For Obama this quadrant represents an insurance policy. If the gambit fails, he can spread the blame and then if he wants double down on stinkulus 2.0 more spending and no GOP input. The insurance part means he can lay at least part of the blame at the feet of the GOP (plus Bush as per usual) and mitigate voter anger in 2010 and 2012.

On a scale of 1-10, 10 being a great outcome for the Democrats, this would rank as an 6. There is higher downside risk in that the Dems won't escape at least some of the blame, but perhaps spread enough to the GOP to retain the Legislature, even in significant numbers, despite possible losses.

For Republicans, the outcome ranks a 2. You didn't save the economy you sold out your ideas and your base will be even more angry than in 2008, but you get a share of the blame for the failure in the eyes of Independents and moderate voters, thereby minimizing potential gains in the mid-term elections.

Net for Dems = +4.

Quadrant 3: The GOP opts out of signing on to the the stinkulus package and it fails.

Here's a slightly good news scenario for the GOP, unfortunately it comes at the expense of America. As Rush Limbaugh has said, the Democrats tied themselves to failure in Iraq, and put politics ahead of the national interest. Republicans shouldn't be interested in doing that. But this is the worst possible case for the Obama and the Democrats. The blame is predominantly going to be focused on the failed stinkulus package, as it should. Of course the Democrats will fall back on the idea that the GOP so mangled the economy under Bush that their plan needs more time. Or it needs less GOP portions included, so let's cut them out of it and try again. They also have the opportunity to co-opt Rush Limbaugh's argument about them to their own talking points;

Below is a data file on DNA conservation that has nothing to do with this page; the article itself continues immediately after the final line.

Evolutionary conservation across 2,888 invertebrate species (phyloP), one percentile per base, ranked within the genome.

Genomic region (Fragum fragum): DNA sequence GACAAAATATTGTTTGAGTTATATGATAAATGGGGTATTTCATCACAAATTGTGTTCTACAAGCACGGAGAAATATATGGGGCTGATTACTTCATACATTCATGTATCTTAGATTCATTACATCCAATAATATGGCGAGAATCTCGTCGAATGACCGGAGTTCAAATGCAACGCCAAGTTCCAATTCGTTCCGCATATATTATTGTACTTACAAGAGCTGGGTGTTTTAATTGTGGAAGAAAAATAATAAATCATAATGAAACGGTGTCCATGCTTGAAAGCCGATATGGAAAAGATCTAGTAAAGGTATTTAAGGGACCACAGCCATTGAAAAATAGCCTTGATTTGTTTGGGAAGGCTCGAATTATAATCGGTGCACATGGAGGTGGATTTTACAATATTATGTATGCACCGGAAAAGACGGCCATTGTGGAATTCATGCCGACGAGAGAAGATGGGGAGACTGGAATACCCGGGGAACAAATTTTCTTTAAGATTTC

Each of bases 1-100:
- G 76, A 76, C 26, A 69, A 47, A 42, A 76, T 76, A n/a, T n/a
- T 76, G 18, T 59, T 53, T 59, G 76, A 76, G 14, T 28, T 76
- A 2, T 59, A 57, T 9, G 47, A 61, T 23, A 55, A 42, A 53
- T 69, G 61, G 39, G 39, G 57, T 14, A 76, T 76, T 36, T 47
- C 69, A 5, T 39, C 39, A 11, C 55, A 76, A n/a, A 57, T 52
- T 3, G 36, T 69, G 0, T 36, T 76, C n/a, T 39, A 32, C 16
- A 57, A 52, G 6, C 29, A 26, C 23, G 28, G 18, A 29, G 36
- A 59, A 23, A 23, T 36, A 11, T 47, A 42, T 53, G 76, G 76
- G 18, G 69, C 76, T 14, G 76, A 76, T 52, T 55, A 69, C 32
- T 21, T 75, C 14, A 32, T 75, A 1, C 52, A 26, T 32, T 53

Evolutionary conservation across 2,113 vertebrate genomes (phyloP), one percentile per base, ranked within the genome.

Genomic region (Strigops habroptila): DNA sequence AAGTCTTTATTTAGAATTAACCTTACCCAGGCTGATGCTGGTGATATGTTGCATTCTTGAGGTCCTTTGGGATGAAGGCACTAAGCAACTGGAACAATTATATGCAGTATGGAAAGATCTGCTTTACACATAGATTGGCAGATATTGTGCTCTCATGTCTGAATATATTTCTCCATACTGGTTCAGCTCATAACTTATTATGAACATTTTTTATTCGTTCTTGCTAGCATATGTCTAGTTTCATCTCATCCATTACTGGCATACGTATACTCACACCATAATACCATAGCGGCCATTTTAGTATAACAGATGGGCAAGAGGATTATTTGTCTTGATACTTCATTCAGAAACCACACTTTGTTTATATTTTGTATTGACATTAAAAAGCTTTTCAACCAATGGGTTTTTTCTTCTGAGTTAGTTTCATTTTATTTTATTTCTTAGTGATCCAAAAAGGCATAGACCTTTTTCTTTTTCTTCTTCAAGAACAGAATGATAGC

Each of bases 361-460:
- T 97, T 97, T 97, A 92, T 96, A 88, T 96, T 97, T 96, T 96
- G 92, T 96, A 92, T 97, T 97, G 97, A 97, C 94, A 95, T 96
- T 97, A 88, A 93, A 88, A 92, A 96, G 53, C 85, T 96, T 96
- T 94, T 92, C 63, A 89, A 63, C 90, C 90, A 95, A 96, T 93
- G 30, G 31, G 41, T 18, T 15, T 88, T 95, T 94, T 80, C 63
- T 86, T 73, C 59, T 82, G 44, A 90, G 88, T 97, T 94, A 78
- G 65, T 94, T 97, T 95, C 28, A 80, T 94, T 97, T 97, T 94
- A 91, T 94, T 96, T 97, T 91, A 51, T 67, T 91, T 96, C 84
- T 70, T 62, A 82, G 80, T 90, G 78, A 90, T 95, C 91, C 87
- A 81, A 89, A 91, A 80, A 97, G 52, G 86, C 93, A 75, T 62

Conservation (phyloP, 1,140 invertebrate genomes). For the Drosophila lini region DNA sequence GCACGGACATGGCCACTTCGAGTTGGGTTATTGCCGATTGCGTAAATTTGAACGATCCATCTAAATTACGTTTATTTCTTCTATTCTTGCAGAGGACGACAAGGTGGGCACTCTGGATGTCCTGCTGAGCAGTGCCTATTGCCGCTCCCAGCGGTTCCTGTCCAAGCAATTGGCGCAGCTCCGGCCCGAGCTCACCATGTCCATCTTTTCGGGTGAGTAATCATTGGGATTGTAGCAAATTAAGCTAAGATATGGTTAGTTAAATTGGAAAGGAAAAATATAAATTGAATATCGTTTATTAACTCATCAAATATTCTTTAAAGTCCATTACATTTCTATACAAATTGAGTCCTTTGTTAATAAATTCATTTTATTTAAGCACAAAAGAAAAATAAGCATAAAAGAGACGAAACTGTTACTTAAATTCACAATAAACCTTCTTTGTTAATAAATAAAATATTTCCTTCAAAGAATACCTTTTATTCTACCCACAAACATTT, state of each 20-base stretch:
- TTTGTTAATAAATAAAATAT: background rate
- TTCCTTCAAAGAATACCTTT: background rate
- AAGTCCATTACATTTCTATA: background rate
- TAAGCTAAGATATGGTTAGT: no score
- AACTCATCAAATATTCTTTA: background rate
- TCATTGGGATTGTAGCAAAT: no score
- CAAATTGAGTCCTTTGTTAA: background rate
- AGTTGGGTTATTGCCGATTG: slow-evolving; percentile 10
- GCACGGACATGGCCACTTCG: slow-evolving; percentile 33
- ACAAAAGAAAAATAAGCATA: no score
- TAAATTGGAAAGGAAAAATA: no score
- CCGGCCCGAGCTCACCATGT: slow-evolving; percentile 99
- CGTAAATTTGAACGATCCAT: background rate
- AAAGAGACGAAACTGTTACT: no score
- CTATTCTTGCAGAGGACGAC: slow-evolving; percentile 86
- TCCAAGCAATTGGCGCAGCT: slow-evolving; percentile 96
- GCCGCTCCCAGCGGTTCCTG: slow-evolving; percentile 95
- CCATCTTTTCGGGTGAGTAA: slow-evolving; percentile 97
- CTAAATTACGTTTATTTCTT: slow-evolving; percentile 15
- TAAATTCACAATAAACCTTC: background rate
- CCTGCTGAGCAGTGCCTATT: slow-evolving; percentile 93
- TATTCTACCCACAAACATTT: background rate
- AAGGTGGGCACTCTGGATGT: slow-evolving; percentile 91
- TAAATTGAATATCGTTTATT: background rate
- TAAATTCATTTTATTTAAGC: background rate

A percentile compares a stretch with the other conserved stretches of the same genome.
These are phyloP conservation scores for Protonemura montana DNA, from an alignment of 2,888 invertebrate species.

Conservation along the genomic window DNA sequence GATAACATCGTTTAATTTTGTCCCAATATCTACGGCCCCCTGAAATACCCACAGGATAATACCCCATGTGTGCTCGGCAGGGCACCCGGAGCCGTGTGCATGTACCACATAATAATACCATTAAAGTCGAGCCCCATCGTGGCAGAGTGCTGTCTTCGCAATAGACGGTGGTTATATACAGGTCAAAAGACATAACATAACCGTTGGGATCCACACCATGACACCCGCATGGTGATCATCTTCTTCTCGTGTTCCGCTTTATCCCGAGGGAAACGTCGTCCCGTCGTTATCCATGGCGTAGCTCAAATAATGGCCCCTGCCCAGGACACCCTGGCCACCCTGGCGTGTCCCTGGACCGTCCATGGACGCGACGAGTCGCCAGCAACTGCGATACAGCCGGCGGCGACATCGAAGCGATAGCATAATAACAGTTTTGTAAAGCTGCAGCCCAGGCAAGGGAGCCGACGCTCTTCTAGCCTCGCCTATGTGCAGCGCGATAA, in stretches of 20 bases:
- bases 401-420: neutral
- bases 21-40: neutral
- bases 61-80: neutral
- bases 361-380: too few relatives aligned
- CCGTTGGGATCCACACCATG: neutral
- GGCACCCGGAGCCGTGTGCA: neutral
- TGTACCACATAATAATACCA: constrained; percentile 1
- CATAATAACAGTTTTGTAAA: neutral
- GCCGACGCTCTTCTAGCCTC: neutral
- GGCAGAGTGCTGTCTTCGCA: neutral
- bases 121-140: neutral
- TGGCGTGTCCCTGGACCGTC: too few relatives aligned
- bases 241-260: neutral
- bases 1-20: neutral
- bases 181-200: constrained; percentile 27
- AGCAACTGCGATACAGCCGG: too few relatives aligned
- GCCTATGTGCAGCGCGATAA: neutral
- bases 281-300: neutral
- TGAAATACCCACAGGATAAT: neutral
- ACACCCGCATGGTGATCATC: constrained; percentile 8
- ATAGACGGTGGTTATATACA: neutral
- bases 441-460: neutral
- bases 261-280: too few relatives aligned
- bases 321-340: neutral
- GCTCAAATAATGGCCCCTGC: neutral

"Look, we're seeing the Republicans gleeful at the failure of this because they didn't sign on to it. Obviously they are putting party first and country second. You can't trust these guys." With Obama on message, and a lapdog MSM, they could pull that off far better than the right (since it seems like very few loudspeakers ever picked up Rush's meme and carried it along).

For Obama and the Democrats there is a high risk associated with this outcome - they will still get the lion's share of the blame but on our 1-10 scale this option nets out for Democrats at about a 4.

For Republicans this option also nets out a 4 - it's okay politically because the Dems will get most of the blame and lose seats, but bad for the country, and a potential backlash for not putting country first.

Net for Dems = +0.

Quadrant 4: The GOP opts out of signing on to the the stinkulus package and it succeeds.

For Democrats, this option is a no-brainer. You get 100% of the credit for saving America, saving the whole world economically. The upside is huge. "We did it, they were no help. Our ideas work, the right has no clue what works or what it's doing, they are out of touch with America and with reality. They are dangerous. Love us. Adore us. We are great."

The problem here is that you don't know if the package will work, it's a gamble and Obama knows it. Chuck Schumer knows it. That's why they still want the buy in from the GOP. They can't swing for home run here in case they strike out. You've heard of 'death by 1000 cuts'? That's the approach Democrats are willing to take. Rather than wiping out the GOP entirely in 2010 and 2012, let's work on that incremental march towards socialism and consolidate the gains we made in 2008. It's the safer bet, and it will still represent progress.

The scoring for this one would be Democrats = 10, Republicans = 0. Net for Dems = +10. But it's just too risky. Perhaps they know the plan can't succeed, perhaps they truly believe it will, but are playing it safe.